The Annual Commemorative Service for King’s Pilot James ‘Jemmy’ Darrell was held today [Apr 8] in St. George’s, celebrating the life of the freed slave who become the first black man to own a home in Bermuda.
Lead by Rev. Canon W. David Raths and Rev. Dr. Erskine C. Simmons the service was held at St Peter’s Church graveyard, with Bermuda Sea Cadets performing ceremonial duties and Gladys Mello on the keyboard.
In May 1795, James Darrell piloted Admiral George Murray’s ship — the 74-gun HMS Resolution — into St. George’s. The Admiral was so impressed with Mr. Darrell’s skill that he recommended that he be granted his freedom. Governor James Craufurd granted this request, and released Mr. Darrell from his enslavement on March 1, 1796.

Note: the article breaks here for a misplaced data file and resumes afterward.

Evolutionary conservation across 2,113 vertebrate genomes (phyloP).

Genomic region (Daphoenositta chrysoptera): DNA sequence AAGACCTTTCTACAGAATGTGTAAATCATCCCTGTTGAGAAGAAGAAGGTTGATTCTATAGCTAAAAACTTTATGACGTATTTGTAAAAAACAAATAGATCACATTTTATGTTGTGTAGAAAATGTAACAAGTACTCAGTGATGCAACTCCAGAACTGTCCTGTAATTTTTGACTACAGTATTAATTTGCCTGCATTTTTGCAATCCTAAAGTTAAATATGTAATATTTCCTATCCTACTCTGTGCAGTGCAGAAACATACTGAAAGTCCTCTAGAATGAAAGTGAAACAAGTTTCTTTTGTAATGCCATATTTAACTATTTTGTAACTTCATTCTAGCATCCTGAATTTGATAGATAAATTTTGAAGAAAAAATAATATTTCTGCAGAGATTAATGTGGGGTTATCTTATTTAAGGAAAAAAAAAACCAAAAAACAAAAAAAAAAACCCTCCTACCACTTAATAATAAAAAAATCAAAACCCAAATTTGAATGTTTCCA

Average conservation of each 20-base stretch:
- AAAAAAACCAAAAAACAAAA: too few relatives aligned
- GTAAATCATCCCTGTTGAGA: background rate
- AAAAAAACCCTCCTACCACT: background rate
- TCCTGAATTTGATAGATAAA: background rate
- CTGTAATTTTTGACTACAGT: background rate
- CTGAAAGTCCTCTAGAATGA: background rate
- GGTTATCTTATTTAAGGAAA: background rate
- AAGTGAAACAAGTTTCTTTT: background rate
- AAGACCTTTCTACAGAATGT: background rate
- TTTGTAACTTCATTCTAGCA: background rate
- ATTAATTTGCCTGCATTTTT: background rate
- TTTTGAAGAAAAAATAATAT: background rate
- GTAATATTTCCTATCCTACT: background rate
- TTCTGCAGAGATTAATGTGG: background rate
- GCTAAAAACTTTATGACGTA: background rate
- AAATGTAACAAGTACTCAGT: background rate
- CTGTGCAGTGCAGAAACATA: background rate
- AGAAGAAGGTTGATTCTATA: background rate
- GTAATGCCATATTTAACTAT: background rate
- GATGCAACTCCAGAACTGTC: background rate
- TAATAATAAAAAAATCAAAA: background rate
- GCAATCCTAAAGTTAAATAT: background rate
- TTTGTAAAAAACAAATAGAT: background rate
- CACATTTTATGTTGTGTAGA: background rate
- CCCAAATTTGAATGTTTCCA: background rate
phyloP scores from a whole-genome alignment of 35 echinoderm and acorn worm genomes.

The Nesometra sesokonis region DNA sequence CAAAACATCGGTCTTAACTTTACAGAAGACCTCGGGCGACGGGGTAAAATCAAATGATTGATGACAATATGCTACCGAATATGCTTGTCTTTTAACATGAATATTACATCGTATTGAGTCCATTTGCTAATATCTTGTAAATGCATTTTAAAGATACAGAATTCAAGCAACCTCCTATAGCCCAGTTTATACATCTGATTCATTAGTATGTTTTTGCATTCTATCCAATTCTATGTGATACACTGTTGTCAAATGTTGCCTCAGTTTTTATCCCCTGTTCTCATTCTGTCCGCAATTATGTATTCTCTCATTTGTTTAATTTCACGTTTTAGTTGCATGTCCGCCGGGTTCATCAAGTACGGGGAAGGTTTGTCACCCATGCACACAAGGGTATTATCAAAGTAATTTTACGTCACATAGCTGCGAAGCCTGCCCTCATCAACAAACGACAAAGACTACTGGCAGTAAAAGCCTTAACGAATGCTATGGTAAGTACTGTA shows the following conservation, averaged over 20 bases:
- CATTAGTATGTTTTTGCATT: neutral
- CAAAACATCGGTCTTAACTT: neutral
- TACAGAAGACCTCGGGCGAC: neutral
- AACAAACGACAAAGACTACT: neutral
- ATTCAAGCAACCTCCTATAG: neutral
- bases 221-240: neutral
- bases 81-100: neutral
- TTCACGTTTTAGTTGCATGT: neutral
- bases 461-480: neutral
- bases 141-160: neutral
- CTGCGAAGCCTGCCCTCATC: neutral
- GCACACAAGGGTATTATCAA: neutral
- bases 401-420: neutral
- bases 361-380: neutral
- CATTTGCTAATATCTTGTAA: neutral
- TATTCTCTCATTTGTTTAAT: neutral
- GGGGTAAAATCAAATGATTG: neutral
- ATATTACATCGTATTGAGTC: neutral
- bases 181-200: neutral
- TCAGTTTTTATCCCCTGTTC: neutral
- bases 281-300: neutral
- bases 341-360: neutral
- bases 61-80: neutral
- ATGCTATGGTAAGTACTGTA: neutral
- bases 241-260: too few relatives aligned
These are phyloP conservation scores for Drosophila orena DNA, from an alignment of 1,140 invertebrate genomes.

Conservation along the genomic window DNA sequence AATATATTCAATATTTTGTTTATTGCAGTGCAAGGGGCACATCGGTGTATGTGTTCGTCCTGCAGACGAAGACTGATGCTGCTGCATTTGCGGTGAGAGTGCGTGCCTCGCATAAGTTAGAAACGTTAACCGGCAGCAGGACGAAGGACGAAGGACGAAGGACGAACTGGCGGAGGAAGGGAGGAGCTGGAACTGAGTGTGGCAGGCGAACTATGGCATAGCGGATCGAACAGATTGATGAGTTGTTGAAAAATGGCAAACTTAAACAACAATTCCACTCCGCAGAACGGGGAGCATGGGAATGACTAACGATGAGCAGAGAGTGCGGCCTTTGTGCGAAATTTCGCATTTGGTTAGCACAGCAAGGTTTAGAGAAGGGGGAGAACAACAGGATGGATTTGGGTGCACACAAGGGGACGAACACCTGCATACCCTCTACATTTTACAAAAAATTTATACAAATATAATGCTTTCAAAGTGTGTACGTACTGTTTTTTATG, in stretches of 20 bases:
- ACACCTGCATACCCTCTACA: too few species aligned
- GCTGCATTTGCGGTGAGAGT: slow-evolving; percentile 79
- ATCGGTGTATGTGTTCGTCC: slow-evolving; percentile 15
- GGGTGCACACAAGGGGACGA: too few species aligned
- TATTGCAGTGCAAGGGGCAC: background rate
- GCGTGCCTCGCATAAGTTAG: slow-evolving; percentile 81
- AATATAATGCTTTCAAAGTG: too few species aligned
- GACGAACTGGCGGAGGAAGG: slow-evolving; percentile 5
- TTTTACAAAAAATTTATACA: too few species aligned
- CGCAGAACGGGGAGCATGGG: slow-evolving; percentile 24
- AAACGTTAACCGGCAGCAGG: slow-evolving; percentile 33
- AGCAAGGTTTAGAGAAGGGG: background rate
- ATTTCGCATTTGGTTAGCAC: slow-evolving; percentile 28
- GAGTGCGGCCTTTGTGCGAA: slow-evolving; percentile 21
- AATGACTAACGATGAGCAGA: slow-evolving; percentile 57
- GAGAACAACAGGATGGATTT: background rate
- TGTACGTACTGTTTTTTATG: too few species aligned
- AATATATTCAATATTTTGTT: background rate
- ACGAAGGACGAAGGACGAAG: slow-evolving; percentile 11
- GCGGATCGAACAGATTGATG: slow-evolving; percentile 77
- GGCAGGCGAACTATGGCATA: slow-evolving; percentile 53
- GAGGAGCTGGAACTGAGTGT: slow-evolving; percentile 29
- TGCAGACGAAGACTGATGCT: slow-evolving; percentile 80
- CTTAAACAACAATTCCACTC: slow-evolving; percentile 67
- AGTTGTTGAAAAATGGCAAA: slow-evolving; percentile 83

Shortly after being freed he purchased a house in St. Georges on what is now Pilot Darrell’s Square. On May 23 1796 he was made a Kings Pilot – elite pilots whose main responsibility was to guide British naval ships through the Bermuda reefs. For the remainder of his life, Mr. Darrell fought against discrimination and for equal rights for black people. He died on April 12, 1815 at age 66.
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